miscellaneous

warning: Creating default object from empty value in /home1/sant0317/public_html/six/new/sites/all/modules/drupal-6.27/modules/taxonomy/taxonomy.pages.inc on line 33.

Post
Learning Chinese: FAQ and tips

 

After yesterday’s list of must-read China books, here are some tips for beginner Mandarin learners. I originally put this FAQ together for my old Chinese tutor’s blog, and it got me thinking about the motley methods I’ve used since beginning to learn the language in 2008 – including which ones weren’t worth it. Sorry to bore those of you with good Chinese, narrative posts will resume next week, and do post your own thoughts below.

READ ON...

Post
100 words of China clichés

 

To celebrate our 100 posts centenary on the Anthill, I've put together exactly 100 words (inspired by the mini fiction on this site) of clichés about China – the kind of clichés we're trying to belie at the Anthill, with stories of everyday experience rather than the "big picture".

Who can add to the list?

READ ON...

Post
Brother B

Hanging out with Weibo's most famous cretin

 

B Ge (B哥), or "Brother B", has 103636 followers on Weibo, China's Twitter. He posts silly videos of him goofing around, such as pretending to down a bottle of cooking oil on the Beijing subway, or blowing up a condom into a balloon in the supermarket. Today he posted his newest video – featuring, to my everlasting and unerasable embarrassment, yours truly.

READ ON...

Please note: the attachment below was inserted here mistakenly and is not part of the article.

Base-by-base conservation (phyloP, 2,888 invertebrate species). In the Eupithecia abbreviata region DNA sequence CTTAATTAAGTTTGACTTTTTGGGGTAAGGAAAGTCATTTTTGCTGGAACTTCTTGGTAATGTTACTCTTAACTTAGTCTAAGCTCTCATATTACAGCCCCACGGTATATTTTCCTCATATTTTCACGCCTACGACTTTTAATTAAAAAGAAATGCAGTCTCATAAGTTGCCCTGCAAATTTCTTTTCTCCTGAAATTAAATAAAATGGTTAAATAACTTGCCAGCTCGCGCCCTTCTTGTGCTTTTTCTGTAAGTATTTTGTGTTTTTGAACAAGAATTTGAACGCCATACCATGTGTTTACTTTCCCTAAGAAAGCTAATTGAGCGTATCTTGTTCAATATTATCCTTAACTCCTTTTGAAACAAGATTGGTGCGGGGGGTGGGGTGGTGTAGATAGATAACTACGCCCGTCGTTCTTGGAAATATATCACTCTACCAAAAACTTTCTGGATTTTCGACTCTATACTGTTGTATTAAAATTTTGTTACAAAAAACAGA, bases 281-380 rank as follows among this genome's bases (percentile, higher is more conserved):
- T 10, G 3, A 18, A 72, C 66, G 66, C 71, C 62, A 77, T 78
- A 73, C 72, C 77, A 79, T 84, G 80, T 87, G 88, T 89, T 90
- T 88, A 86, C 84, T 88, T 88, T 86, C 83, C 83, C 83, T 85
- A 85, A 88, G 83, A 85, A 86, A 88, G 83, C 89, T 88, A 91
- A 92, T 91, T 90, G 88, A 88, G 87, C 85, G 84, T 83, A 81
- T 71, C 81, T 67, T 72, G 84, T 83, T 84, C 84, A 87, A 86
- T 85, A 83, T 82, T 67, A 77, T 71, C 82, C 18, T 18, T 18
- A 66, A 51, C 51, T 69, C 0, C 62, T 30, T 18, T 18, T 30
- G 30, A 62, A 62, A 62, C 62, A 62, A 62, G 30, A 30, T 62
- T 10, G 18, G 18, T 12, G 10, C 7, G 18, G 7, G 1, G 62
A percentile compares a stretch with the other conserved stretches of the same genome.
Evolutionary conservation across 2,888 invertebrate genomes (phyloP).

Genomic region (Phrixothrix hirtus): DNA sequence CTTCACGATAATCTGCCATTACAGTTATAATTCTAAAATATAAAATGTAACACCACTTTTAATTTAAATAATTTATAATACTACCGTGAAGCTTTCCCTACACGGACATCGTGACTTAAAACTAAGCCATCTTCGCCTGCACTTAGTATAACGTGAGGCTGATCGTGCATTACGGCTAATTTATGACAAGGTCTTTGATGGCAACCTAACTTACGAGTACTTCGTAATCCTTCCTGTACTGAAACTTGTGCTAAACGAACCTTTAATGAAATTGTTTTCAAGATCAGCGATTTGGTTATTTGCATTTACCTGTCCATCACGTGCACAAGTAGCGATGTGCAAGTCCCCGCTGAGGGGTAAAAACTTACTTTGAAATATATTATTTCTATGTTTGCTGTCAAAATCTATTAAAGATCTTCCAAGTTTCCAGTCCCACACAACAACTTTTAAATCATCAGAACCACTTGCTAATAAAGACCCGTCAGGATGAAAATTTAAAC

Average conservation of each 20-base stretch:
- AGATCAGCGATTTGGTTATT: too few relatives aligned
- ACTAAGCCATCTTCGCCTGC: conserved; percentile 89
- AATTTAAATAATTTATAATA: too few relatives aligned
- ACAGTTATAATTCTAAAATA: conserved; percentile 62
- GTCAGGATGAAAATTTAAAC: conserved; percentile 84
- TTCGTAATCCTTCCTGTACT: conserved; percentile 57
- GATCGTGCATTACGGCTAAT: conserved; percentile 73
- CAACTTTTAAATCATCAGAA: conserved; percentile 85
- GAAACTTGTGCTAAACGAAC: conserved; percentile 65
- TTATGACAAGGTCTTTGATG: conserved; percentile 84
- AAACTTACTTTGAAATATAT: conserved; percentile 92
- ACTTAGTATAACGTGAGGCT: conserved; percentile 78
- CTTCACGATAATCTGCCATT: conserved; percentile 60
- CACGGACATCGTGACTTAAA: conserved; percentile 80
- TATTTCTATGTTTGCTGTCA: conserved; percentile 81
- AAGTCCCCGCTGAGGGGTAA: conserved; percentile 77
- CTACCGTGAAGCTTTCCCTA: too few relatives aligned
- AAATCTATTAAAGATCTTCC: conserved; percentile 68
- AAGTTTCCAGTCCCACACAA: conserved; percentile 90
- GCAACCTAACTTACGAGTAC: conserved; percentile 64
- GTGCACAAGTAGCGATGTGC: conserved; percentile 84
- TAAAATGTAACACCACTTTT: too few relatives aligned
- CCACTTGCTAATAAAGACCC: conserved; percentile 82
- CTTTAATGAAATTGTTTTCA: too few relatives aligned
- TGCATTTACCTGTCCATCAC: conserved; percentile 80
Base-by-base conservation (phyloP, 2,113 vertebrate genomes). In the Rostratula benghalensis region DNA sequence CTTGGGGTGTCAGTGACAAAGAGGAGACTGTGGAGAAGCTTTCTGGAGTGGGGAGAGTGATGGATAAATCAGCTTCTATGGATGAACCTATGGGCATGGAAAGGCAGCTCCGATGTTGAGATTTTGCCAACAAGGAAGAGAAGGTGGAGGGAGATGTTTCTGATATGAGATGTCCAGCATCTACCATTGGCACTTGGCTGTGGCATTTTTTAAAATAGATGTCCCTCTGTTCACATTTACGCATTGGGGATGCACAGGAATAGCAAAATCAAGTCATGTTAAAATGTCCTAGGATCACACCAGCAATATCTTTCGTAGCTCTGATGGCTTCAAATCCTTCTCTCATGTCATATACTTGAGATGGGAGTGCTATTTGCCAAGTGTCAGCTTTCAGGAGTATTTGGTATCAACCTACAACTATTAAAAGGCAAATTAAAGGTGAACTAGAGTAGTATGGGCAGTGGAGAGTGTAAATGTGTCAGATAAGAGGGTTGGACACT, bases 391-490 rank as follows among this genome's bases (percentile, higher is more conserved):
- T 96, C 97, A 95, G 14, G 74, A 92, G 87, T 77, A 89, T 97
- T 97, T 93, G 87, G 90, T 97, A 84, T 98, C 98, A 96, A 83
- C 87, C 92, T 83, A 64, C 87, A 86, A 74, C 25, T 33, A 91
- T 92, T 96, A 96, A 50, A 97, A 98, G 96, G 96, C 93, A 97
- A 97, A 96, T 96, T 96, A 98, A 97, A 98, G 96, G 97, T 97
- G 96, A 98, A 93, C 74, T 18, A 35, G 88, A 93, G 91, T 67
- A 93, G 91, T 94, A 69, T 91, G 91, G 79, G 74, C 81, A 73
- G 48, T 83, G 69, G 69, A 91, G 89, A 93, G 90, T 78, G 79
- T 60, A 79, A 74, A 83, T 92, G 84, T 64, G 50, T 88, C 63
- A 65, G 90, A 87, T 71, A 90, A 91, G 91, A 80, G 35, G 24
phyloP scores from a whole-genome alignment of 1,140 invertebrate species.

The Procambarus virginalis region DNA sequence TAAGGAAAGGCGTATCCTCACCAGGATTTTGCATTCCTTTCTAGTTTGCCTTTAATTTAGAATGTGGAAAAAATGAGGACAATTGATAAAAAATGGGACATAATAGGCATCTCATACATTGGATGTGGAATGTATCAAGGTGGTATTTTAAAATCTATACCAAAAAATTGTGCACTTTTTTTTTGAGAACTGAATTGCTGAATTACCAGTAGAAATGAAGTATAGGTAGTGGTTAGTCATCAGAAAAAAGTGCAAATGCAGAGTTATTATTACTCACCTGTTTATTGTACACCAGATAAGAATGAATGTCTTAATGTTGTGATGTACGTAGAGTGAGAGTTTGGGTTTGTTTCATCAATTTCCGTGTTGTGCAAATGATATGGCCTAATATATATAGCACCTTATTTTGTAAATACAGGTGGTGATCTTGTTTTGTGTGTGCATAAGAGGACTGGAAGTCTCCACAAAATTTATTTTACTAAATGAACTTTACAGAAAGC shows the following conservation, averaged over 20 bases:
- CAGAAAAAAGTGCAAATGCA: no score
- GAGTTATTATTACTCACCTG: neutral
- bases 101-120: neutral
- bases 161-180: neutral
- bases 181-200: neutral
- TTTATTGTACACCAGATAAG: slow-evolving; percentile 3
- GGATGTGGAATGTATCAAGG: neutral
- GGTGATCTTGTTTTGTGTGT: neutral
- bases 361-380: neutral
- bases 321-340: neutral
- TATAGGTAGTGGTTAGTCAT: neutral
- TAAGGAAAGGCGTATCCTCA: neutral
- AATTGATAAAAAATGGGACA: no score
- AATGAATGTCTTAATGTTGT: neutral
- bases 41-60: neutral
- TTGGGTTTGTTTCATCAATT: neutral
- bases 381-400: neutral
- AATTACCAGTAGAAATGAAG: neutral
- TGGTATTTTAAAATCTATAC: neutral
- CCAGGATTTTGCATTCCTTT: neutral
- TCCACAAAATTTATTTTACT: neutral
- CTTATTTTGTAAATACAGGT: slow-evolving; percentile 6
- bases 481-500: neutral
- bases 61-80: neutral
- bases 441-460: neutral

Post
Fixed gear bicycles illegal in Gulou

 

We don't generally post news on the Anthill, as it's designed for narrative writing and there are too many China news aggregators anyway. But this is breaking news I discovered myself and have to share: the municipal authorities for the Gulou area of central Beijing have, as of midnight last night, made riding fixed gear bicycles in the area against the law.

READ ON...

Post
What a difference a year makes

Reflections on how China has changed in two years

 

As with dog years, so is it with China years – one here is equivalent to several most places else. They just fit more in. When it comes to pace of change, no-one else holds a candle really.

I’ve been out of China for two years. For a dog, that’s ten human years, and you could argue the rate for China is about the same. It’s like leaving London shortly after the millenium and coming back for the Olympics. Recognisable, but look closer and you notice all the new things.

READ ON...